The Close-Out Line: Shane McConkey

On the passing of skiing’s funniest, freshest and most inventive daredevil

“Ever watched a freeski contest? Then you knew Shane. Ever ridden fat skis in powder? You knew Shane. Ever laughed at a fart joke? You knew Shane. Ever stared up at the sky watching the birds and wishing you could fly? You knew Shane.”

So said the speakers on the stage of Dusty’s Bar & Grill in Whistler, B.C., during an April 2 memorial for Vancouver-born James Shane McConkey, who died March 26, while filming a BASE jump in Italy’s Dolomite Mountains. The stunt required him to ski off off a 2,000-foot cliff, execute a double-backflip, release his skis, and then fly away in a wingsuit, something he’d done many times. But McConkey’s skis failed to release, forcing him to remove them manually. By the time he’d manoeuvred into flying position, it was too late to avoid impact. The ski world’s Superman was gone.

The most versatile skier in the sport’s history, McConkey ascended the podium in everything from moguls to big mountain to skier-cross to big air during a 17-year career. This placed him with a handful of innovators who pushed skiing in new directions at the end of the 1990s. Always ahead of the curve, he single-handedly convinced the industry to embrace fat skis for ease and speed in the mountains. Realizing that powder was akin to water, he then invented a reverse-sidecut, reverse-camber ski not unlike those used for waterskiing. Today, nearly every ski manufacturer produces a similarly shaped board. As an encore, McConkey, who’d taken to BASE jumping, realized that parachutes offered potential to ski otherwise aesthetic lines that ended in massive cliffs-the so-called “close-out line”-quickly building a film career based on the idea.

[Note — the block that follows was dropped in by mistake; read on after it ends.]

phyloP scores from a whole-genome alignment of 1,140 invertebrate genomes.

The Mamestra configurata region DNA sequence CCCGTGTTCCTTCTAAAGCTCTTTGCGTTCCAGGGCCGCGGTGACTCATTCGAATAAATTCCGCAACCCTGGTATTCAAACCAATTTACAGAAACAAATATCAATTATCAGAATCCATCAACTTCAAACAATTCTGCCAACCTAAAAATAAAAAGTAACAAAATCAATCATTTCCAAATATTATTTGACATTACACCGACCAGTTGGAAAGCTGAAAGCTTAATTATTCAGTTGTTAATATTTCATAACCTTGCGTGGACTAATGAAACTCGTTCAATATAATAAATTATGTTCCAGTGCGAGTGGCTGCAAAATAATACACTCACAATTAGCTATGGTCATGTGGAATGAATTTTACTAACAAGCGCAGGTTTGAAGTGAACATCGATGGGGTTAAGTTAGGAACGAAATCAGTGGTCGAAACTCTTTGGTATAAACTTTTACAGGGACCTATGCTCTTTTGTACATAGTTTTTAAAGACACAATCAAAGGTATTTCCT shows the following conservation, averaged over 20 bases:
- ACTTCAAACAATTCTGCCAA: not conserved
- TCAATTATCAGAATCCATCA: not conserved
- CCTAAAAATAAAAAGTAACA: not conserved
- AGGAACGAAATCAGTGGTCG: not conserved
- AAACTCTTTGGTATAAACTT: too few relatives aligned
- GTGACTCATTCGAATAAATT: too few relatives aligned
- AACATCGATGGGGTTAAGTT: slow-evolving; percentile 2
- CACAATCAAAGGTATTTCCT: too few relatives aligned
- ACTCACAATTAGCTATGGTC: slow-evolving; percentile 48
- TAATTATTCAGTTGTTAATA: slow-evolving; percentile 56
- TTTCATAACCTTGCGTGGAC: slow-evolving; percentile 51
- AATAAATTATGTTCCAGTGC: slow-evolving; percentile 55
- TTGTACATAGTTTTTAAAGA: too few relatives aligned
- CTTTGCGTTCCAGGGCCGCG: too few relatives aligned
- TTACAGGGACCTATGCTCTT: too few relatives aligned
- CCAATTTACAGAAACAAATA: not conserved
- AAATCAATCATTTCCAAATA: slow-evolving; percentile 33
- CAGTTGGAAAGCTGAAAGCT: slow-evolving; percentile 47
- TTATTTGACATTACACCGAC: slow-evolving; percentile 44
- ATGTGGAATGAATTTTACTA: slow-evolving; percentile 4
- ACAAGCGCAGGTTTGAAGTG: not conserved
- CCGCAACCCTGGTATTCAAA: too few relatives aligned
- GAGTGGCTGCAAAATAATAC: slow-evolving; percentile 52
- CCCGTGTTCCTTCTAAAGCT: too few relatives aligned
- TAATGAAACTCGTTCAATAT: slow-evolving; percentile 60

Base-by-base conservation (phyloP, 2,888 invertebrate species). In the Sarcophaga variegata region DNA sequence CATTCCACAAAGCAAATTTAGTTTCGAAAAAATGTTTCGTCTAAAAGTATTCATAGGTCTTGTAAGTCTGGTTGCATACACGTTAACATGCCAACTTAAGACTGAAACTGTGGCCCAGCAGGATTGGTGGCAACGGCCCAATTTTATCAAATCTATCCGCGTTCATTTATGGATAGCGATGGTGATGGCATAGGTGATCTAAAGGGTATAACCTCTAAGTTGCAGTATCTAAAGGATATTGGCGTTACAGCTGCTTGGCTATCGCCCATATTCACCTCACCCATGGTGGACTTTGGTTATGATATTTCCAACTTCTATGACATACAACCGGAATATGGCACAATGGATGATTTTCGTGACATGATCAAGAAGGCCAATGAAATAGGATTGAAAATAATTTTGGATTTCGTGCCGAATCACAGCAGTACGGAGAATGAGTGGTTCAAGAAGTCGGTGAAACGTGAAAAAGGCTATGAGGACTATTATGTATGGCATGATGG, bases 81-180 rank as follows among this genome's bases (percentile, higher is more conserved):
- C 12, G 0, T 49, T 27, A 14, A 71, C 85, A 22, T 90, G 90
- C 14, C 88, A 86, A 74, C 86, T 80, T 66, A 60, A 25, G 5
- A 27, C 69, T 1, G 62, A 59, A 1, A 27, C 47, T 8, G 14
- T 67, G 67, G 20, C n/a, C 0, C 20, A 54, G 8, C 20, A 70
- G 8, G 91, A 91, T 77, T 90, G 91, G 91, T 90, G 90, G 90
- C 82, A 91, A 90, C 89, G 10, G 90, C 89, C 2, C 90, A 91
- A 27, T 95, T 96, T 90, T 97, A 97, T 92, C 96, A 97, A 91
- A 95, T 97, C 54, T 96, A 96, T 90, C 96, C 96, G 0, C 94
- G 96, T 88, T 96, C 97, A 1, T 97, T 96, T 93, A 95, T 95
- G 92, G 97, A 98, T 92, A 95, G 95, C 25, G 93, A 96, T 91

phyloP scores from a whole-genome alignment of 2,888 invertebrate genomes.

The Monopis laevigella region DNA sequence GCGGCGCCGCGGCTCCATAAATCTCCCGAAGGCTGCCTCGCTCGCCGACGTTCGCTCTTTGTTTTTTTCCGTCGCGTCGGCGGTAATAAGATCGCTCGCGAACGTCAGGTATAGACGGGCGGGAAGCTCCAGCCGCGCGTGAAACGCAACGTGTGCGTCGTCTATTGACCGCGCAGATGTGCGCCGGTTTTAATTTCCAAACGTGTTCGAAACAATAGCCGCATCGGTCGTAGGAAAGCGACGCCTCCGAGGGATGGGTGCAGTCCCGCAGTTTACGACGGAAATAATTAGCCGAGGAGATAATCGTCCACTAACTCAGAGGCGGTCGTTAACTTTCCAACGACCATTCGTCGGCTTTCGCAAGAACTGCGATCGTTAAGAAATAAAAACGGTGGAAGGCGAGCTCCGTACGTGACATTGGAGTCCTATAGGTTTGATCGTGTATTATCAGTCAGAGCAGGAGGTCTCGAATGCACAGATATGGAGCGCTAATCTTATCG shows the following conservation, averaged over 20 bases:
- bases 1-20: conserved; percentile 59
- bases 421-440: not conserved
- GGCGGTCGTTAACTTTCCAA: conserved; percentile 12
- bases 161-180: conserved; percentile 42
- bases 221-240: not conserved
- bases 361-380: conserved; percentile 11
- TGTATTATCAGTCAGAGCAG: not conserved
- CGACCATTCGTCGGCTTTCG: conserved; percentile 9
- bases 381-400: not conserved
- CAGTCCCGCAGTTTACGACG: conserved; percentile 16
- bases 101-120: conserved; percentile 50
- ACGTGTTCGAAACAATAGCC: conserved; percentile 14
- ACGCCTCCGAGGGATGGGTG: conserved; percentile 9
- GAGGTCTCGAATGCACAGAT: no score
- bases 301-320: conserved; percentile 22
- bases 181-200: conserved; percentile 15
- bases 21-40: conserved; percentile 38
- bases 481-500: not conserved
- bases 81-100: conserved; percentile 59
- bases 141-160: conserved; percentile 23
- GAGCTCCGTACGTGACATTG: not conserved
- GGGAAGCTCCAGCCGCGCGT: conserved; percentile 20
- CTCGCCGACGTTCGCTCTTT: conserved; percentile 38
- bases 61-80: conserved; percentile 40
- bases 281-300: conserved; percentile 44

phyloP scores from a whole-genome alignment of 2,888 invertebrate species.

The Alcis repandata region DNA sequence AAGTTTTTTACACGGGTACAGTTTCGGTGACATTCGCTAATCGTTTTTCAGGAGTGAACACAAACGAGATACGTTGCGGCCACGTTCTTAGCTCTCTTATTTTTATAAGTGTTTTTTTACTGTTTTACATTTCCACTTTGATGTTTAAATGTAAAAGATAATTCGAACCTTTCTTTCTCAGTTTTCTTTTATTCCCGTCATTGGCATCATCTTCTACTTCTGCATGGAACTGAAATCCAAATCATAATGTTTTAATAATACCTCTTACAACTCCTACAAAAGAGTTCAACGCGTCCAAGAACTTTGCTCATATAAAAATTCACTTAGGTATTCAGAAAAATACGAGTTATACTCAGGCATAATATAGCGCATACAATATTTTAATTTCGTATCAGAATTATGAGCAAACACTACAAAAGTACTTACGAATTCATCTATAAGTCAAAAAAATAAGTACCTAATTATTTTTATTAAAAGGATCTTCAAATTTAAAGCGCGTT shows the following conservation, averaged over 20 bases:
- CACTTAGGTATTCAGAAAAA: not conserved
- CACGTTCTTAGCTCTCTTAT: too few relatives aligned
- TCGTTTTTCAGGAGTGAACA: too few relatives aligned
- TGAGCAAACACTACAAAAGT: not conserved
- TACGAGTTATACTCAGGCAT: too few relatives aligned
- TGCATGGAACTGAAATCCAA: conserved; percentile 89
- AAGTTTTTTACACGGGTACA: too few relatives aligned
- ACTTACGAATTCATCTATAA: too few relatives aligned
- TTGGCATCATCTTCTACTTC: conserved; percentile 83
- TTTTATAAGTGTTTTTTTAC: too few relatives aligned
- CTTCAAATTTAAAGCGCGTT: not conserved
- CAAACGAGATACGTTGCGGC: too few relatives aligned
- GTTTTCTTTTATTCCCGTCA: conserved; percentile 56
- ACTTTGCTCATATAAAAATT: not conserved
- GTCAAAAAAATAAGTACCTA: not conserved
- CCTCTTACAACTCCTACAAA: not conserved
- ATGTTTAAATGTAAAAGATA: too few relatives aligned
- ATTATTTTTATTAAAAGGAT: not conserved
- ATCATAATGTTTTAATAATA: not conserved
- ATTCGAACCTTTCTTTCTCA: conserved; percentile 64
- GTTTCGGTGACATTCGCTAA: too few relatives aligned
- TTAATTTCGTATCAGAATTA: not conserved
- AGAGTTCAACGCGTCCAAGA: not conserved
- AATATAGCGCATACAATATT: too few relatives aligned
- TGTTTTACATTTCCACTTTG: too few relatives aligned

McConkey’s hard-charging persona was tempered by a comedian’s heart. His most famous comic invention came about when a season was cut short by a knee injury, and he transformed into Saucerboy, a hardware-adorned, Jack Daniels-swilling platter-rider.

McConkey is survived by his wife Sherry and three-year-old daughter Ayla. To contribute to a fund for his family, visit